Airbus Outlines Plans To Use Beluga Aircraft to Serve Outsized-Cargo Market

Article produced alongside Tomos Howells

LONDON – In a media briefing, Airbus has today outlined plans to use its BelugaST and BelugaXL aircraft to serve the outsized-cargo market.

Plans for this will begin with two of its BelugaST aircraft, being F-GSTB and F-GSTC.

This move is expected to come following the full introduction of the BelugaXL over the last few years.

Commenting on the news was Philippe Sabo, the Head of ATI & Air Oversize Transport at Airbus:

“The Beluga’s wider cross-section will open up new markets and new logistical possibilities for customers. In the case of loading helicopters – not having to dismantle them first – really is a plus.”

“Similarly, the largest commercial aircraft engines can be accommodated in a fully-dressed configuration.”

Airbus also confirmed that once all six BelugaXL aircraft have been commissioned and ready to operate, the five STs will be transferred to a newly-created, subsidiary airline, with the name yet to be confirmed.

“The new airline will be flexible and agile to address the needs of external worldwide markets, Sabo added.

Timetable for the Plans


During the conference, Airbus announced a timeline for the expansion of this new wing of the manufacturer.

Operations will begin this year with two of the five BelugaSTs, with this rising to three and five in 2023-24 respectively.

Airbus did asterisk in its plans for 2023-24, that the BelugaXL may be used for some missions, which is most likely dependent on the size of cargo being handled.

In response to a question posed by AviationSource, Sabo mentioned that operations would be out of its Toulouse plant, but did state this could consider storing cargo closer to the customer in the meantime in order to bring such costs down.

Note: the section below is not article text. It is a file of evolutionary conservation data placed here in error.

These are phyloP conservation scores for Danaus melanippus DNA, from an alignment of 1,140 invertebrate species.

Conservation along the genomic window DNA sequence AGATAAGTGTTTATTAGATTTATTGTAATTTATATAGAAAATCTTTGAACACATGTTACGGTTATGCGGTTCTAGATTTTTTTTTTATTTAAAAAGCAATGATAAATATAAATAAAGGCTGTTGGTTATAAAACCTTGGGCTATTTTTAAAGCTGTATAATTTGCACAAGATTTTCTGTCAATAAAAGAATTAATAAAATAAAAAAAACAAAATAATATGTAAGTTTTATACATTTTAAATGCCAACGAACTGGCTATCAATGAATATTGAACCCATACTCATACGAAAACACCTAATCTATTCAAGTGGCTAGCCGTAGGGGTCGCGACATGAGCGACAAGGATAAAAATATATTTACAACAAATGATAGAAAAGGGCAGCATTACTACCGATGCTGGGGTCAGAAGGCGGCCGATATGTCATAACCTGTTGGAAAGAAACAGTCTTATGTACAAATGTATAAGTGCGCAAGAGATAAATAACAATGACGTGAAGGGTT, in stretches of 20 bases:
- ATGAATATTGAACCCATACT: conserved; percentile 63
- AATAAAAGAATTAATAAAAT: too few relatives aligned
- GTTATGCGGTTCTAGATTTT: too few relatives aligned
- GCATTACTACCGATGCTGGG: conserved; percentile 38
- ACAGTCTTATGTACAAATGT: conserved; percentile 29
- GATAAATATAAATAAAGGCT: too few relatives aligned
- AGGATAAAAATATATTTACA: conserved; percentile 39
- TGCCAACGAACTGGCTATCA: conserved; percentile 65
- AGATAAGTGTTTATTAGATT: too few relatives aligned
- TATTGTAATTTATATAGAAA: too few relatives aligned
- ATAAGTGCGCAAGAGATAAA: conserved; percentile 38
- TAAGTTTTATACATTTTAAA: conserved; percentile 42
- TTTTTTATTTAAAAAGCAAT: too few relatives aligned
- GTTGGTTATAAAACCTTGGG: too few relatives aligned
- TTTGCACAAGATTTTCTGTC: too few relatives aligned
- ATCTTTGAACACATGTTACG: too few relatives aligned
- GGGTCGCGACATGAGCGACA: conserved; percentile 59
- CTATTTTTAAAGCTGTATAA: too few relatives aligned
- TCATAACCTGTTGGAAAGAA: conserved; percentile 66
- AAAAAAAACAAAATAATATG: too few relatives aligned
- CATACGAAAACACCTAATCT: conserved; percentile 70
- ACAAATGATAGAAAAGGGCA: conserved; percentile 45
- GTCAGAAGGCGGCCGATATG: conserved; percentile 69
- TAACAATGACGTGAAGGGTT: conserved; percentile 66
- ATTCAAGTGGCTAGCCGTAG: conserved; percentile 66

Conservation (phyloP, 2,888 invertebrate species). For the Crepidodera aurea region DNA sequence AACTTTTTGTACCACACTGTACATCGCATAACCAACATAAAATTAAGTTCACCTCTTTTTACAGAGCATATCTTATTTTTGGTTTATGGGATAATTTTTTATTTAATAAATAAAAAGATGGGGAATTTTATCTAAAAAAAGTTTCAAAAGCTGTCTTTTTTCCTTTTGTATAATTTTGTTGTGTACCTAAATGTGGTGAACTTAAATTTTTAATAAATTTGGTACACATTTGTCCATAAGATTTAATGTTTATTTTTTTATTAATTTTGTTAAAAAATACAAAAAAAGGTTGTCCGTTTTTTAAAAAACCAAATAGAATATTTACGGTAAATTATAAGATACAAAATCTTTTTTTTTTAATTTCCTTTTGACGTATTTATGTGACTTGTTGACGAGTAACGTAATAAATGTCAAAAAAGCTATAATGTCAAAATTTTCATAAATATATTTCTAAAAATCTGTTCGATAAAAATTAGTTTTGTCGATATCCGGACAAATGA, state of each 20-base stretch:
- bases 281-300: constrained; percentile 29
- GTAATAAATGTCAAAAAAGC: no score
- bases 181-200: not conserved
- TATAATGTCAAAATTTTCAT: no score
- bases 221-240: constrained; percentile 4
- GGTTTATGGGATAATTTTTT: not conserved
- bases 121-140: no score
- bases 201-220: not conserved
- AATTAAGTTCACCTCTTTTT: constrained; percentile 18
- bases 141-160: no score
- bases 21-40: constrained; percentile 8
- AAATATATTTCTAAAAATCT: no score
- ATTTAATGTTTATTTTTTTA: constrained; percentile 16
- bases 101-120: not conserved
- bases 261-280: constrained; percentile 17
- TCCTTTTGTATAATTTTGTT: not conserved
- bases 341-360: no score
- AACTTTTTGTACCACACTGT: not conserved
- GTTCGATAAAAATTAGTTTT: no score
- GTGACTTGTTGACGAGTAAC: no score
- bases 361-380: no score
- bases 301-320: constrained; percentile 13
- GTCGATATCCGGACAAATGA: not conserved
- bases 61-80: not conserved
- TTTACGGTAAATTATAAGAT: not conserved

What part of the market is Airbus aiming for here?


Compared to other handlers of cargo, Airbus will be in the middle of the market in terms of the dimensions of the cargo it can offer.

Whilst this is the case, Airbus would more than likely be able to produce cheaper operating costs for its customers as chartering the likes of the Antonov AN124 and AN225 would be more expensive.

The BelugaST can handle around 40 tons of cargo per trip, with the BelugaXL offering 44 tons capacity per trip.

Airbus has already completed its first successful mission, which was the delivery of a large helicopter from Marignane to Kobe, Japan.

Flexibility with the Beluga Cargo Capability


Airbus has implemented a multi-purpose pallet that will be used on the Belugas to enable several missions in a row without having to come back to the home base for pallet change.

The design of this has been completed and can handle quite a substantial number of cargo types with this new design.

The onboard cargo loaders will be available from June 2022 and will be usable for payloads less than 20 tons and less than 12 meters long, thus bringing further innovations to the way the Belugas can operate.

Overall


What remains clear is that this move from Airbus will better utilize the cargo handling side of its business.

With the BelugaXLs mainly taking over the commercial aircraft delivery space, and the ST only halfway through its operational life at present, this does seem like a good business move.

Offering the dimensions that it does, it can compete with other competitors sufficiently in order to provide the best unit cost for its customers going forward.

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